The Cause and Effect Is Still Somewhat Mysterious

Obviously, lots of people don’t accept this account as true. But it is a basic account of what orthodox Christianity teaches. Where fundamentalist types, the kind the media likes to call out for their brash and narrow statements about things like this, sometimes go wrong is the same place several folks did in biblical conversations with Jesus. He corrected their simplistic thinking about the cause and effect between sin and a specific event or malady.

Jesus makes it quite clear that all evil happenings are not a direct result of the sins of those affected.

In the Bible’s book of John, chapter 9, Jesus and his disciples encounter a man born blind. They ask him, “Teacher, who sinned, this man or his parents, that he was born blind?” Jesus answers, “It was not that this man sinned, or his parents, but that the works of God might be displayed in him.” Then Jesus goes on to heal the man’s blindness.

A similar event occurs in Luke chapter 13, when some people ask Jesus about local news. Pilate, the Roman governor of the area Jews lived in, had killed some Galileans at worship. Jesus tells the people, “Do you think that these Galileans were worse sinners than all the other Galileans, because they suffered in this way? No, I tell you; but unless you repent, you will all likewise perish. Or those eighteen on whom the tower in Siloam fell and killed them: do you think that they were worse offenders than all the others who lived in Jerusalem? No, I tell you; but unless you repent, you will all likewise perish.”

In both of these scenarios, Jesus makes it quite clear that all evil happenings are not a direct result of the sins of those affected. This does not mean that specific sins do not cause bad consequences; my pastor gave an example of someone who smokes and eats poorly all his life then has poor health in old age. That is a natural consequence of not caring for one’s body, a sin. Another might be that someone who has a habit of rage alienates his family and friends, or that someone who sleeps around contracts STDs. These are natural consequences to evil behavior.

But not all evil consequences can be directly traced to specific evil behavior. The people of Houston and of Texas and of Florida are not uniquely evil. It’s pretty improbable to the point of falsehood that only the kinds of sins the religious right dislikes most are those at fault for any hurricane. We are all culpable for the evils that happen to us and to our fellow man. The cause and effect for natural disasters is part of the world’s mystery. They are too far beyond our comprehension, and in that aspect they participate in the nature of God himself. Understanding the supernatural is only something we are given in bits and pieces. The rest we must wait until eternity to learn.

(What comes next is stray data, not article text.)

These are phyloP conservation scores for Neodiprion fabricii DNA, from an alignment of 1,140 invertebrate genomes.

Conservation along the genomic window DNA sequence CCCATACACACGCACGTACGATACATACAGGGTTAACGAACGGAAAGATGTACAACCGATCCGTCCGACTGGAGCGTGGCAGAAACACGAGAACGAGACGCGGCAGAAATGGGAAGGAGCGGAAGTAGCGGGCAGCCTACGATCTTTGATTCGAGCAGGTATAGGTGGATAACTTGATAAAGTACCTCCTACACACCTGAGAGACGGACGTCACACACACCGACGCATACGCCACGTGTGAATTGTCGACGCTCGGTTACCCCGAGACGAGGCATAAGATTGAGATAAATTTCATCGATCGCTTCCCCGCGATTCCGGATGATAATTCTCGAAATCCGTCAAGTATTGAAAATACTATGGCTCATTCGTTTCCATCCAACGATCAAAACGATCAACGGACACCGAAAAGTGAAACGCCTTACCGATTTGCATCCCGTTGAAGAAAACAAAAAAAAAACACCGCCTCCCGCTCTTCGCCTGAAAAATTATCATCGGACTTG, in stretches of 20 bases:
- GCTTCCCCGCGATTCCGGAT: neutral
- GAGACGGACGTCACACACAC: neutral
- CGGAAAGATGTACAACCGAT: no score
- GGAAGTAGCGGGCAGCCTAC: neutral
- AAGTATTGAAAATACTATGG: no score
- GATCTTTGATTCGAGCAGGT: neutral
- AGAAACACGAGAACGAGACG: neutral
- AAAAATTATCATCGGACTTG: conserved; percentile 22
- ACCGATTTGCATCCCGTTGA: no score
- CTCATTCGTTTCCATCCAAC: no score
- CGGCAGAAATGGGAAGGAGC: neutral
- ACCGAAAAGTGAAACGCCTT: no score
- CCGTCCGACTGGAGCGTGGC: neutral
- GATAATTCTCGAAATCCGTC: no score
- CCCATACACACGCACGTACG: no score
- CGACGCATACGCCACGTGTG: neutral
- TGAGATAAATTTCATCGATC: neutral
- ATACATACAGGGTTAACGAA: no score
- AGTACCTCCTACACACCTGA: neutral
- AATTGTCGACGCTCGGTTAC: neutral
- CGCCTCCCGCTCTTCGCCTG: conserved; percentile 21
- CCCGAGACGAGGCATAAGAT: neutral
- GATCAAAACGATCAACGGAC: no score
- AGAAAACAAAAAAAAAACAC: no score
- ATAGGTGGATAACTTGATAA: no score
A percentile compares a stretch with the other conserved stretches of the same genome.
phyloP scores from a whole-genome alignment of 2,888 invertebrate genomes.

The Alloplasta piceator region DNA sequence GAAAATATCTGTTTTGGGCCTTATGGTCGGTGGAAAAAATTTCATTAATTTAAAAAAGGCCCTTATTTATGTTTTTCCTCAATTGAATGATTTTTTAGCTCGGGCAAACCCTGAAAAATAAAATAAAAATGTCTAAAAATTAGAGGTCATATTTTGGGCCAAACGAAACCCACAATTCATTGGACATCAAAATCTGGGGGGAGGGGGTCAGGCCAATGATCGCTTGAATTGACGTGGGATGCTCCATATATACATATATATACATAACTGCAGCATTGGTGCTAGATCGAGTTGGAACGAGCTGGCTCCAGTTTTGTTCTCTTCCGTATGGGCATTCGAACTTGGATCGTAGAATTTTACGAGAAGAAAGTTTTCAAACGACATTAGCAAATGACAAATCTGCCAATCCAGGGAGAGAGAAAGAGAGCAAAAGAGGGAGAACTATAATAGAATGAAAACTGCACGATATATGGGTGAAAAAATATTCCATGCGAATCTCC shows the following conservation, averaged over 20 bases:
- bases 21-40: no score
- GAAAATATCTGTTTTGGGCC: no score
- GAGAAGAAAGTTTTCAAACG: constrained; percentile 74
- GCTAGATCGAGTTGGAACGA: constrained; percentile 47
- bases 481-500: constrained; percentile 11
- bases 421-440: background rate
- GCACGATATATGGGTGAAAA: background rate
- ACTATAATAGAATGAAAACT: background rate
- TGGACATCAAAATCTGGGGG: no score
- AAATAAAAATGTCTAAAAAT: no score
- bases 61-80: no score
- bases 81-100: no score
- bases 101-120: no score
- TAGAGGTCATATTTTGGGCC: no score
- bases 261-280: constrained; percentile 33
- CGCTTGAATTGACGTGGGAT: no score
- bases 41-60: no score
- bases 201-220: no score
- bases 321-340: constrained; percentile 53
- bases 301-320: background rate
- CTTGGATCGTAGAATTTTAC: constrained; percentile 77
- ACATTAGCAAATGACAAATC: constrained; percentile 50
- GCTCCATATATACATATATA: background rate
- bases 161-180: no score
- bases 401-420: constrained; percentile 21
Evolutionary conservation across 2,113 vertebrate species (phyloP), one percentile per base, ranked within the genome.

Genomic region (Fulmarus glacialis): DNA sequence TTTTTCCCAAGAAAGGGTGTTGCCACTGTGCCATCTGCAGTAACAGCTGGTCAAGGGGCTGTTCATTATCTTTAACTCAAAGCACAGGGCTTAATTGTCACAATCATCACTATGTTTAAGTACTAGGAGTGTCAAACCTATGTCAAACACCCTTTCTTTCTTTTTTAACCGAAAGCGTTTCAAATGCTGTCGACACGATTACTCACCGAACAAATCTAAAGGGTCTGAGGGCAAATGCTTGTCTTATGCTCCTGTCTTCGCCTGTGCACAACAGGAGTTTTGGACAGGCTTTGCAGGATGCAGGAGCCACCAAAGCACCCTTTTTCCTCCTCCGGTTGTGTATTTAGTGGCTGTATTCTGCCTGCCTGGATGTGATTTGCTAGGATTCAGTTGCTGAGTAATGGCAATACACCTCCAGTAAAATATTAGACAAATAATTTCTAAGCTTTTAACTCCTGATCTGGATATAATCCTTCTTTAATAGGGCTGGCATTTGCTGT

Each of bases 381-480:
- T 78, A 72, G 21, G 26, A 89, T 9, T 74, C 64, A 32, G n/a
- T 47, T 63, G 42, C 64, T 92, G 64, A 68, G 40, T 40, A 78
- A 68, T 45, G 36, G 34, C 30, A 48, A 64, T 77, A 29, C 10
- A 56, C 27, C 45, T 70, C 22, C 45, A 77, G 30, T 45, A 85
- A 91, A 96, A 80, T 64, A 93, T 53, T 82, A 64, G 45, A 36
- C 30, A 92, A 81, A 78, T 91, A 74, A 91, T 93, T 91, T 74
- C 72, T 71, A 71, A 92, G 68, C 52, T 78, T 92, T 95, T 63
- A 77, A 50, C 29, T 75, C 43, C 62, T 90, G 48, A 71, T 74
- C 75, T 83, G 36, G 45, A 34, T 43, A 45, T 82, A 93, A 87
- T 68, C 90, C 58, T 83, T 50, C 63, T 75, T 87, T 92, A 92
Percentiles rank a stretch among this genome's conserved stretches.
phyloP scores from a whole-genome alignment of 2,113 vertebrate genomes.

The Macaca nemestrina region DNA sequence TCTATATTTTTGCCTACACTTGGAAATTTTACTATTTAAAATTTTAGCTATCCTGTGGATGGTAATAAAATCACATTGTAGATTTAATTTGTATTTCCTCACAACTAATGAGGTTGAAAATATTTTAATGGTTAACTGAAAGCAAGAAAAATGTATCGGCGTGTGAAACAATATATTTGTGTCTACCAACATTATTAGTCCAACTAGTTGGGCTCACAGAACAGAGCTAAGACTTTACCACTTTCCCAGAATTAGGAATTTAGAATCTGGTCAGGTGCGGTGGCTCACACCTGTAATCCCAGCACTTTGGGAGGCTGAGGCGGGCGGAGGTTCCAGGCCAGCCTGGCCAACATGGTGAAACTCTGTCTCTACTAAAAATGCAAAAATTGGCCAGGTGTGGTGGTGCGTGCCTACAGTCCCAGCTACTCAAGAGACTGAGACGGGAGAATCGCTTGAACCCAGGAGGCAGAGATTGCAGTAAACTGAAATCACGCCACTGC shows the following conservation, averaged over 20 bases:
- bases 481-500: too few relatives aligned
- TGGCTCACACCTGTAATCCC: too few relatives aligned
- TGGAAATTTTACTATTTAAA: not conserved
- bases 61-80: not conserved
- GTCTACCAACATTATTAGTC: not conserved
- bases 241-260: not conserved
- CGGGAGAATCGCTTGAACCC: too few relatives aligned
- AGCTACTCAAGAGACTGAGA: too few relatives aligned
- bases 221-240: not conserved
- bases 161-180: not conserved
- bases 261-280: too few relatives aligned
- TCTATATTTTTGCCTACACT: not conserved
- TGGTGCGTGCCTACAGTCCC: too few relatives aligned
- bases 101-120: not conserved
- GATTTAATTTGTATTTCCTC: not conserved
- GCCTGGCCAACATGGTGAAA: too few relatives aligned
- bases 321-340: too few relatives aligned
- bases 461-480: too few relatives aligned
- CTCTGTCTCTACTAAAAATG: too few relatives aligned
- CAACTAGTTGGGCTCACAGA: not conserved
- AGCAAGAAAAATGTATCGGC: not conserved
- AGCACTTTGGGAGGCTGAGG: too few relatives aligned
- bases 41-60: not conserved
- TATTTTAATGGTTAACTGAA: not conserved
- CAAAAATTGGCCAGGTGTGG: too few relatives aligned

What to Do When You Witness an Act of God

There’s another wonderful biblical scene in which God personally makes this reality clear to a human. It’s in the mysterious but wonderful book of Job. In this book, a host of horrible things have happened to what people think is a good man — Job. All his children have been killed in natural disasters, his home has been destroyed, all his wealth is stolen and lost. His body is afflicted with horrifying sicknesses, and his wife tells him to “Curse God and die.”

Nobly, he refuses. But he also laments. He asks God what we all ask when terrible things happen: Why are you doing this to me? I’m a good person! After letting Job and his friends pontificate for many chapters in attempting to assign specific blame for these evils, largely making asses of themselves, God himself comes down and lets Job have it. He essentially tells Job he doesn’t know what he’s talking about. He can’t even understand basic things about the world, like how the weather or a dinosaur works, let alone make these great things: “Is it by your understanding that the hawk soars and spreads his wings toward the south? Is it at your command that the eagle mounts up and makes his nest on high?”

Then Job does a remarkable thing. Rather than getting angry and scornful at God for being so incomprehensible and apparently unjust, Job humbly accepts that he’s been a great fool. In response, God heals him and restores his family and property.

I have uttered what I did not understand,
things too wonderful for me, which I did not know…
I had heard of you by the hearing of the ear,
but now my eye sees you;
therefore I despise myself,
and repent in dust and ashes.

An act of God is not a time to point fingers, to demand answers, or least of all to erupt in scorn. It is a time for us all to repent in dust and ashes. That is the only true path towards restoration, both temporally between neighbors and eternally with God.